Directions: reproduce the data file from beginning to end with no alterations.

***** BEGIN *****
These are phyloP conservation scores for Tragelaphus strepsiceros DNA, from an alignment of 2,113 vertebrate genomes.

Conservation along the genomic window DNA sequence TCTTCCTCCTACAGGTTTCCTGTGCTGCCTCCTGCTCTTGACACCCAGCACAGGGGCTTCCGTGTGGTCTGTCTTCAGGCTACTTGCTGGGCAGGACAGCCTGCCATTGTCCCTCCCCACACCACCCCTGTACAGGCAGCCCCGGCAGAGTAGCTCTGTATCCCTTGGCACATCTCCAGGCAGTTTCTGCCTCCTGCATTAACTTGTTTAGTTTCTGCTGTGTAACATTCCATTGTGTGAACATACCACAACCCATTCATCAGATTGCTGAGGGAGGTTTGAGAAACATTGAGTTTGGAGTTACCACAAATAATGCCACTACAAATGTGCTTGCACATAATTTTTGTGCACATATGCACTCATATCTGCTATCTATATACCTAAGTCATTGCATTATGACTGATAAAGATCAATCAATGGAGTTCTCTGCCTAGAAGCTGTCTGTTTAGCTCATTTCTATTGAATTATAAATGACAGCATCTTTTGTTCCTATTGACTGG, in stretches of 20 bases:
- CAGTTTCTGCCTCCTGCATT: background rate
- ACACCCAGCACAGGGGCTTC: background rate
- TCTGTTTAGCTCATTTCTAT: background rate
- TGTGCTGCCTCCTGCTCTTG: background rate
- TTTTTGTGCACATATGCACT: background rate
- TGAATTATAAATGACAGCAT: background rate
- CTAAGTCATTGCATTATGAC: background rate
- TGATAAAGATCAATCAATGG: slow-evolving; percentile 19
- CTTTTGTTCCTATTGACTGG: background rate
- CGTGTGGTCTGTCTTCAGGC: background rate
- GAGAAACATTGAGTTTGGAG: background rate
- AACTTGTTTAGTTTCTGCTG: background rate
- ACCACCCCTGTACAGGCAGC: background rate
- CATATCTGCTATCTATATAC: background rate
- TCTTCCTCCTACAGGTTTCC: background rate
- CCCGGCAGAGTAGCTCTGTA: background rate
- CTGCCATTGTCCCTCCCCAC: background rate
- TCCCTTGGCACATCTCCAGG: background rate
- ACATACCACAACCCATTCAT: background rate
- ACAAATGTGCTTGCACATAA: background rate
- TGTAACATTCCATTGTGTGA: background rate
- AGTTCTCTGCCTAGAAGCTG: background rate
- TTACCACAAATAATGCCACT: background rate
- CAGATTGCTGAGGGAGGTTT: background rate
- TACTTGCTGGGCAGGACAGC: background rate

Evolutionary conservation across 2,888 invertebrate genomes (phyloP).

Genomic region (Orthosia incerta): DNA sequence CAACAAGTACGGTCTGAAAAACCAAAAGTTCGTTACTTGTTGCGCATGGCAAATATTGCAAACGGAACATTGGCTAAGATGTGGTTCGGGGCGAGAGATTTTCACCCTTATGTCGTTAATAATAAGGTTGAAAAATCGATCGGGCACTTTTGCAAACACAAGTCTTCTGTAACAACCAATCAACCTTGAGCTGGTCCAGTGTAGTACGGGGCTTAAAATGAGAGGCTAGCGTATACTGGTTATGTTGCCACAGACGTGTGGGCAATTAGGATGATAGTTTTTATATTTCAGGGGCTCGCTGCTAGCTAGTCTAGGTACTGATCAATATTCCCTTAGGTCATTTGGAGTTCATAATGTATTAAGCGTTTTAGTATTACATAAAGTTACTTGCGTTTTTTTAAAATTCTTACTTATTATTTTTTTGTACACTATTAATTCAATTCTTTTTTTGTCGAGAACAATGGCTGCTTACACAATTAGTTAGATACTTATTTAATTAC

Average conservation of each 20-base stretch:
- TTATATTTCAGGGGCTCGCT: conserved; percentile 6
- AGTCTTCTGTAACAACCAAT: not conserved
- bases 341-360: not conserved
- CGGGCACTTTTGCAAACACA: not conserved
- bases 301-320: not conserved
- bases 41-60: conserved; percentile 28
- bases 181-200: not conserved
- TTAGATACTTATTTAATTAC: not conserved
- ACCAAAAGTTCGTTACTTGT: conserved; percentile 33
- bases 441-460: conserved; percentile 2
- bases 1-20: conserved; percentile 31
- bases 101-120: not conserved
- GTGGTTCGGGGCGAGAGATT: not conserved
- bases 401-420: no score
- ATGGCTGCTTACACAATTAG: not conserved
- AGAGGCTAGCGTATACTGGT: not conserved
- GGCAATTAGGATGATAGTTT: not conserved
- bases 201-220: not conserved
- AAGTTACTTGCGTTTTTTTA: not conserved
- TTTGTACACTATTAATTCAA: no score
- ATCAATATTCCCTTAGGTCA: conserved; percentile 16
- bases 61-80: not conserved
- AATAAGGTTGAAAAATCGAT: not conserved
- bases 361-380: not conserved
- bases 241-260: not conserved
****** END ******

These are phyloP conservation scores for Tragelaphus strepsiceros DNA, from an alignment of 2,113 vertebrate genomes.

Conservation along the genomic window DNA sequence TCTTCCTCCTACAGGTTTCCTGTGCTGCCTCCTGCTCTTGACACCCAGCACAGGGGCTTCCGTGTGGTCTGTCTTCAGGCTACTTGCTGGGCAGGACAGCCTGCCATTGTCCCTCCCCACACCACCCCTGTACAGGCAGCCCCGGCAGAGTAGCTCTGTATCCCTTGGCACATCTCCAGGCAGTTTCTGCCTCCTGCATTAACTTGTTTAGTTTCTGCTGTGTAACATTCCATTGTGTGAACATACCACAACCCATTCATCAGATTGCTGAGGGAGGTTTGAGAAACATTGAGTTTGGAGTTACCACAAATAATGCCACTACAAATGTGCTTGCACATAATTTTTGTGCACATATGCACTCATATCTGCTATCTATATACCTAAGTCATTGCATTATGACTGATAAAGATCAATCAATGGAGTTCTCTGCCTAGAAGCTGTCTGTTTAGCTCATTTCTATTGAATTATAAATGACAGCATCTTTTGTTCCTATTGACTGG, in stretches of 20 bases:
- CAGTTTCTGCCTCCTGCATT: background rate
- ACACCCAGCACAGGGGCTTC: background rate
- TCTGTTTAGCTCATTTCTAT: background rate
- TGTGCTGCCTCCTGCTCTTG: background rate
- TTTTTGTGCACATATGCACT: background rate
- TGAATTATAAATGACAGCAT: background rate
- CTAAGTCATTGCATTATGAC: background rate
- TGATAAAGATCAATCAATGG: slow-evolving; percentile 19
- CTTTTGTTCCTATTGACTGG: background rate
- CGTGTGGTCTGTCTTCAGGC: background rate
- GAGAAACATTGAGTTTGGAG: background rate
- AACTTGTTTAGTTTCTGCTG: background rate
- ACCACCCCTGTACAGGCAGC: background rate
- CATATCTGCTATCTATATAC: background rate
- TCTTCCTCCTACAGGTTTCC: background rate
- CCCGGCAGAGTAGCTCTGTA: background rate
- CTGCCATTGTCCCTCCCCAC: background rate
- TCCCTTGGCACATCTCCAGG: background rate
- ACATACCACAACCCATTCAT: background rate
- ACAAATGTGCTTGCACATAA: background rate
- TGTAACATTCCATTGTGTGA: background rate
- AGTTCTCTGCCTAGAAGCTG: background rate
- TTACCACAAATAATGCCACT: background rate
- CAGATTGCTGAGGGAGGTTT: background rate
- TACTTGCTGGGCAGGACAGC: background rate

Evolutionary conservation across 2,888 invertebrate genomes (phyloP).

Genomic region (Orthosia incerta): DNA sequence CAACAAGTACGGTCTGAAAAACCAAAAGTTCGTTACTTGTTGCGCATGGCAAATATTGCAAACGGAACATTGGCTAAGATGTGGTTCGGGGCGAGAGATTTTCACCCTTATGTCGTTAATAATAAGGTTGAAAAATCGATCGGGCACTTTTGCAAACACAAGTCTTCTGTAACAACCAATCAACCTTGAGCTGGTCCAGTGTAGTACGGGGCTTAAAATGAGAGGCTAGCGTATACTGGTTATGTTGCCACAGACGTGTGGGCAATTAGGATGATAGTTTTTATATTTCAGGGGCTCGCTGCTAGCTAGTCTAGGTACTGATCAATATTCCCTTAGGTCATTTGGAGTTCATAATGTATTAAGCGTTTTAGTATTACATAAAGTTACTTGCGTTTTTTTAAAATTCTTACTTATTATTTTTTTGTACACTATTAATTCAATTCTTTTTTTGTCGAGAACAATGGCTGCTTACACAATTAGTTAGATACTTATTTAATTAC

Average conservation of each 20-base stretch:
- TTATATTTCAGGGGCTCGCT: conserved; percentile 6
- AGTCTTCTGTAACAACCAAT: not conserved
- bases 341-360: not conserved
- CGGGCACTTTTGCAAACACA: not conserved
- bases 301-320: not conserved
- bases 41-60: conserved; percentile 28
- bases 181-200: not conserved
- TTAGATACTTATTTAATTAC: not conserved
- ACCAAAAGTTCGTTACTTGT: conserved; percentile 33
- bases 441-460: conserved; percentile 2
- bases 1-20: conserved; percentile 31
- bases 101-120: not conserved
- GTGGTTCGGGGCGAGAGATT: not conserved
- bases 401-420: no score
- ATGGCTGCTTACACAATTAG: not conserved
- AGAGGCTAGCGTATACTGGT: not conserved
- GGCAATTAGGATGATAGTTT: not conserved
- bases 201-220: not conserved
- AAGTTACTTGCGTTTTTTTA: not conserved
- TTTGTACACTATTAATTCAA: no score
- ATCAATATTCCCTTAGGTCA: conserved; percentile 16
- bases 61-80: not conserved
- AATAAGGTTGAAAAATCGAT: not conserved
- bases 361-380: not conserved
- bases 241-260: not conserved